Bernard Stiegler – Digital shadows and (en)light(enment)

The translation below is the second half of the “Net Blues” interview with Bernard Stiegler conducted by the Le Monde blog “Lois des réseaux” [Laws of the networks].

In this second-half of the interview Stiegler discusses how the web should evolve developing the trope of ‘enlightenment’ (which he has significantly discussed in Taking care of youth and the generations), drawing out the play on words between light and shadow and ‘the Enlightenment’. Highlighting the web as the latest stage in publishing technologies (which have historically been central to political movements), Stiegler argues a new industrial politics must be developed, by Europe, as the ‘curative’ counter to the ‘toxic’ trend towards automation and homogeneity brought about by computation. This is the ‘pharmacological’ character of the internet Stiegler discusses in the ‘Net Blues‘. The new industrial politics Stiegler argues for has universities and the production of knowledge at its heart.

As usual clarifications or questions over the translation of a particular word are in square brackets and all emphasis is in the original text.

Digital shadows and (en)light(enment)

What do you think needs to be happen for the web to evolve?

Bernard Stiegler: I think that the web today is an entropic system. It first appeared, for most of us, not least for myself, as a negentropic opportunity, that is, as a new capacity for diversification, especially because it has allowed people to begin to differentiate between different kinds and uses of media [parce qu’il a permis de démassifier les médias]. Today, major newspapers, such as Le Monde and many others, allow all kinds of actors to convene around the newspaper, collecting together a very diverse range of views. This is an opportunity and it has given the sense of a kind of renaissance, following the development of an extreme consumerism within the mass media and the culture industries becoming an undifferentiated mass [qui avait été une sorte de laminoir] – especially in the last twenty years. Media such as television deteriorated terribly. All of which was related to an economic and industrial model that is now in decline.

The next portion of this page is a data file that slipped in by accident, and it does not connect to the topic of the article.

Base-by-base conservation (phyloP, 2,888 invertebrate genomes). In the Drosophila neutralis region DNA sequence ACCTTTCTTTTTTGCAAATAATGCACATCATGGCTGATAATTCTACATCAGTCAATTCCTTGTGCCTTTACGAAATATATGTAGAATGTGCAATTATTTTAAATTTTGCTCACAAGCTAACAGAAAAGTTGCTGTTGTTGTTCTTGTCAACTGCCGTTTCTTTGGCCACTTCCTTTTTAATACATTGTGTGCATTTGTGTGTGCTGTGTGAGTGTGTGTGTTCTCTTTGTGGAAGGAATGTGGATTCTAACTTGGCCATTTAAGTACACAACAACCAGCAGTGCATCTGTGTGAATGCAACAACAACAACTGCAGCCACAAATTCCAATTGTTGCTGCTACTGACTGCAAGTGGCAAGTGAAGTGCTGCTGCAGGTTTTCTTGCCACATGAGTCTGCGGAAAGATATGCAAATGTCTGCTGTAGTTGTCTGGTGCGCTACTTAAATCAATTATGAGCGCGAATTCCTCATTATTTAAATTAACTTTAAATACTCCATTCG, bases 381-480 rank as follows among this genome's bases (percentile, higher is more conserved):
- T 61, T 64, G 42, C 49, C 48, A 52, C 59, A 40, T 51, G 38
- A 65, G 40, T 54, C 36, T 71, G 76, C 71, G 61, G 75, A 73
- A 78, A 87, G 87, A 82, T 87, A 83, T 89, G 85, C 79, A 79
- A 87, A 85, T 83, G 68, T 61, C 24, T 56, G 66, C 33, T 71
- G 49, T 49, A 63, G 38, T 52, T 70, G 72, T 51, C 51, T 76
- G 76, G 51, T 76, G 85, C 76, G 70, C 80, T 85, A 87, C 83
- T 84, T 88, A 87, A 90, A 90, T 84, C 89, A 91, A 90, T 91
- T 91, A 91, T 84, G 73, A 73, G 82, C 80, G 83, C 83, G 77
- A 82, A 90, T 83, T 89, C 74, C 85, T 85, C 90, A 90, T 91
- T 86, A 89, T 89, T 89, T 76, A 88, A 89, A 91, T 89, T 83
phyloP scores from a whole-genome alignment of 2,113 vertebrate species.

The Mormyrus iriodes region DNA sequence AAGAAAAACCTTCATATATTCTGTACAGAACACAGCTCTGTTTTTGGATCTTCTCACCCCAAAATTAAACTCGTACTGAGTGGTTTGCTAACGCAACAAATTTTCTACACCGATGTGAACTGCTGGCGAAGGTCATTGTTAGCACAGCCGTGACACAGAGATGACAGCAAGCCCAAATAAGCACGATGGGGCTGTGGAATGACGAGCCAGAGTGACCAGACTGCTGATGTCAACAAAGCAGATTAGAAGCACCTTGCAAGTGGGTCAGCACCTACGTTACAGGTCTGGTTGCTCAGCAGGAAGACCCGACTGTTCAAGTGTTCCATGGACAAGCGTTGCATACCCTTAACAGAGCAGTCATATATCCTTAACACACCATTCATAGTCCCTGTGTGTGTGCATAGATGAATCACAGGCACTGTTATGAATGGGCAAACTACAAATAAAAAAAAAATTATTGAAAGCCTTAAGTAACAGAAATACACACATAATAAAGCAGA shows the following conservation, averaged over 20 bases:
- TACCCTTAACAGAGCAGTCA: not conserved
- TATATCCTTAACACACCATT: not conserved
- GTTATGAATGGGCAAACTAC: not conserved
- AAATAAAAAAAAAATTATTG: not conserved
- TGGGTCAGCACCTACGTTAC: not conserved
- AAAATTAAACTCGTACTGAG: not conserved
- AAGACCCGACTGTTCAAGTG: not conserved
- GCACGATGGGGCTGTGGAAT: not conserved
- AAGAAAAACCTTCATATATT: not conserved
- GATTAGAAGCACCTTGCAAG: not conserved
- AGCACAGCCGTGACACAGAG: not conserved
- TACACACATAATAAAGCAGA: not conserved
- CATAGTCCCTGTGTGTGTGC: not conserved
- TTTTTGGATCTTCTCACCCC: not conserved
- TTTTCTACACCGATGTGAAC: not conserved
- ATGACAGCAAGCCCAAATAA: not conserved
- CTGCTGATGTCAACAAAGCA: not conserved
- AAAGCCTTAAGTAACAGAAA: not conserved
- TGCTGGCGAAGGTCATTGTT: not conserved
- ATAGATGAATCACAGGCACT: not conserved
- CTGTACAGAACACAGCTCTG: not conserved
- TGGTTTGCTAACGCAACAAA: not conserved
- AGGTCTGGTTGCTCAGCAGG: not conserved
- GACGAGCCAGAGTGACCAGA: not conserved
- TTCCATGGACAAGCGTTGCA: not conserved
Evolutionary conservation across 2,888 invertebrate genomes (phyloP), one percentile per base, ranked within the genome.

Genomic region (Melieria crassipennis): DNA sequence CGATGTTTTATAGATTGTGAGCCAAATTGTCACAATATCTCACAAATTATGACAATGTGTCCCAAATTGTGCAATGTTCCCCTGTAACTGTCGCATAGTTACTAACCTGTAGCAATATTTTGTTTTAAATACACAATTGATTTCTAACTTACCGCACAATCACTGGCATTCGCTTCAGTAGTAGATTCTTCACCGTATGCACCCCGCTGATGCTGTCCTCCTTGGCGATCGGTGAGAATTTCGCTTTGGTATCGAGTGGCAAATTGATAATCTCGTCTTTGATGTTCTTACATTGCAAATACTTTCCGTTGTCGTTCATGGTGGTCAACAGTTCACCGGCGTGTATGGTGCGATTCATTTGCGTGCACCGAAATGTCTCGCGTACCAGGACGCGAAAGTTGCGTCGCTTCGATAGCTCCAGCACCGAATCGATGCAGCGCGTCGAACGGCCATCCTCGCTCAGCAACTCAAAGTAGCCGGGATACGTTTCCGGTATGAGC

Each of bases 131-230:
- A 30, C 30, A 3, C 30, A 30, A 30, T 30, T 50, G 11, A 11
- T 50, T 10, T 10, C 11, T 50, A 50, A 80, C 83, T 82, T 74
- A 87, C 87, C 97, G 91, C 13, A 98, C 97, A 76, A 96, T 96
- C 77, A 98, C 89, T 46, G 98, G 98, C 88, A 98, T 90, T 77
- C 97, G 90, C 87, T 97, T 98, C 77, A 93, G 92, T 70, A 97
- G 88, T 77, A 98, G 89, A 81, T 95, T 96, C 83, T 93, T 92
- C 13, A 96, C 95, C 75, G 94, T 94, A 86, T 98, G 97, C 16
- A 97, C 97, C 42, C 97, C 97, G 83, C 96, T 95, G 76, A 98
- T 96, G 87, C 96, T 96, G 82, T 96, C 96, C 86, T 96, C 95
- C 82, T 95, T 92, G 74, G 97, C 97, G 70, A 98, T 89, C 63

Nevertheless, the web initially appeared as an opportunity for negentropy, that is to say of diversification. However, what we’ve discovered in recent years, in particular since we began to speak of the ‘Big Four‘, is the extraordinary hegemony of global giants who have gained an unprecedented prescriptive power over behaviour.

Only the United States takes full advantage of this economy of data. The data economy, which is destroying European national taxation and increasingly deprives public authorities of their capabilities to act, is based on a generalized calculability which is at odds with the negentropic promise of the web. This calculability tends towards the reintroduction of the law of the audience ratings. The page ranking performed by Google’s algorithm is a very specific, surgical form of audience rating, which is very efficient and very refined, but like television audience rating leads to the transformation of singularities into peculiarities, i.e. computable items, because it homogenises and de-singularises. Unlike the individual, the singular is incalculable. In this case, we have a new entropy process that we feel threatens languages. This is how I interpret Frederic Kaplan’s analysis of what he calls “linguistic capitalism.”

However, this predicament is not legislated, and it could be entirely different: the web in the service of an intensification of “individuation”, in other words singularities, is the future–and it is the future of Europe. Given the present circumstances, the web would totally horizontalise and level out information, because it requires processes of computation based on the removal of any lack of transparency.